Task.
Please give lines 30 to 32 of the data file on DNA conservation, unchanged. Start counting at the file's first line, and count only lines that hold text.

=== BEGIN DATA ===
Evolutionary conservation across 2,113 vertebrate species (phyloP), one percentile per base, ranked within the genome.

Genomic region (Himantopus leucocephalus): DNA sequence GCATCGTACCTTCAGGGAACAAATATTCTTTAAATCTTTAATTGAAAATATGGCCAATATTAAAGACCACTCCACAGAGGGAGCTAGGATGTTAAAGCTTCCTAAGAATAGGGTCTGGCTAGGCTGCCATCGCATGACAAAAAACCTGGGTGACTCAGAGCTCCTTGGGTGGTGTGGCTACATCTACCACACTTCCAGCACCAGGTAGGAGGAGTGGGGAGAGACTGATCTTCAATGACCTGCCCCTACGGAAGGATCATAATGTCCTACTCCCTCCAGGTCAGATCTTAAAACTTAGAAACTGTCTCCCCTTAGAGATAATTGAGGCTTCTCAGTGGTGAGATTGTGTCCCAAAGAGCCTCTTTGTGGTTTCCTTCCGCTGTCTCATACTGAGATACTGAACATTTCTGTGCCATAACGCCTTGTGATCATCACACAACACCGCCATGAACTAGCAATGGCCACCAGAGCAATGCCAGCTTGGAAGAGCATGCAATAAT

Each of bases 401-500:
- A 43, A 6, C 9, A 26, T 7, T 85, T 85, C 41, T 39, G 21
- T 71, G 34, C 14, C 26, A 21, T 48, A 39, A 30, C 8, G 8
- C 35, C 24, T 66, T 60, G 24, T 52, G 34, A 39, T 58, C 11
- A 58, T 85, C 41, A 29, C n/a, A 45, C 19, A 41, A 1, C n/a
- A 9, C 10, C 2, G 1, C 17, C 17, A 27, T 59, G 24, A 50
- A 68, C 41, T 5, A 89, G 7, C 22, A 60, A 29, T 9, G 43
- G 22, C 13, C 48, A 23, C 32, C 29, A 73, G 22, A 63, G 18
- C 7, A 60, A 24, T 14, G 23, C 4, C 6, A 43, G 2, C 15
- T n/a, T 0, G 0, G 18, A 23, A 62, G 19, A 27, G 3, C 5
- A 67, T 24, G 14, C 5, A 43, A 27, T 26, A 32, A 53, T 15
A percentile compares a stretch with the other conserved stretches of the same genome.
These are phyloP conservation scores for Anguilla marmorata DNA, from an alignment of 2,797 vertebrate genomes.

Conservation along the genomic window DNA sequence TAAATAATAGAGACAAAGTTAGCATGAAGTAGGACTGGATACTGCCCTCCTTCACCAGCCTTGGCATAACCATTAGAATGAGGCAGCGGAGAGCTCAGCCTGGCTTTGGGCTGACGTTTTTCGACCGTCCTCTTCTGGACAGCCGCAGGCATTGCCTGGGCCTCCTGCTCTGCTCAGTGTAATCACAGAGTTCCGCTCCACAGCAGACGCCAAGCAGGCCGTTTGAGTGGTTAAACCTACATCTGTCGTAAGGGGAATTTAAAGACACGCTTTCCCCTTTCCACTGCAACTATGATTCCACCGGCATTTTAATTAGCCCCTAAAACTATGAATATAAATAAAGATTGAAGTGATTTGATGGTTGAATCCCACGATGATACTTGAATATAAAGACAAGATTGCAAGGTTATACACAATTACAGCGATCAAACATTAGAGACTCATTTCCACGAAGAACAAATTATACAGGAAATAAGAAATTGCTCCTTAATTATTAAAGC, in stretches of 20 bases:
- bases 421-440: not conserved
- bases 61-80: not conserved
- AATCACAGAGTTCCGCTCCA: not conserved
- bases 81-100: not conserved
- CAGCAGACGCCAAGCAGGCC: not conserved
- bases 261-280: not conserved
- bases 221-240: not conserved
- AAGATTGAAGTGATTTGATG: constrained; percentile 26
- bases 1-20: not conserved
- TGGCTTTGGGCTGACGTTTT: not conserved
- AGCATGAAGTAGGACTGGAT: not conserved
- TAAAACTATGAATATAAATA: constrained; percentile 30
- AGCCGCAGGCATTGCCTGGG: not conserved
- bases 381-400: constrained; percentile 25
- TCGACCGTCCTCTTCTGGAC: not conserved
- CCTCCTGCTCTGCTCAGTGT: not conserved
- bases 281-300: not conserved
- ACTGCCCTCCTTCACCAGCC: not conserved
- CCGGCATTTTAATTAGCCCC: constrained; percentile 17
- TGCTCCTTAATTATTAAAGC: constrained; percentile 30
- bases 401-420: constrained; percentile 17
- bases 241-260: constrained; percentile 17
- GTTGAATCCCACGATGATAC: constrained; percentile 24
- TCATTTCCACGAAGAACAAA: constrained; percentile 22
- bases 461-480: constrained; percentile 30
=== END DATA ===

- bases 381-400: constrained; percentile 25
- TCGACCGTCCTCTTCTGGAC: not conserved
- CCTCCTGCTCTGCTCAGTGT: not conserved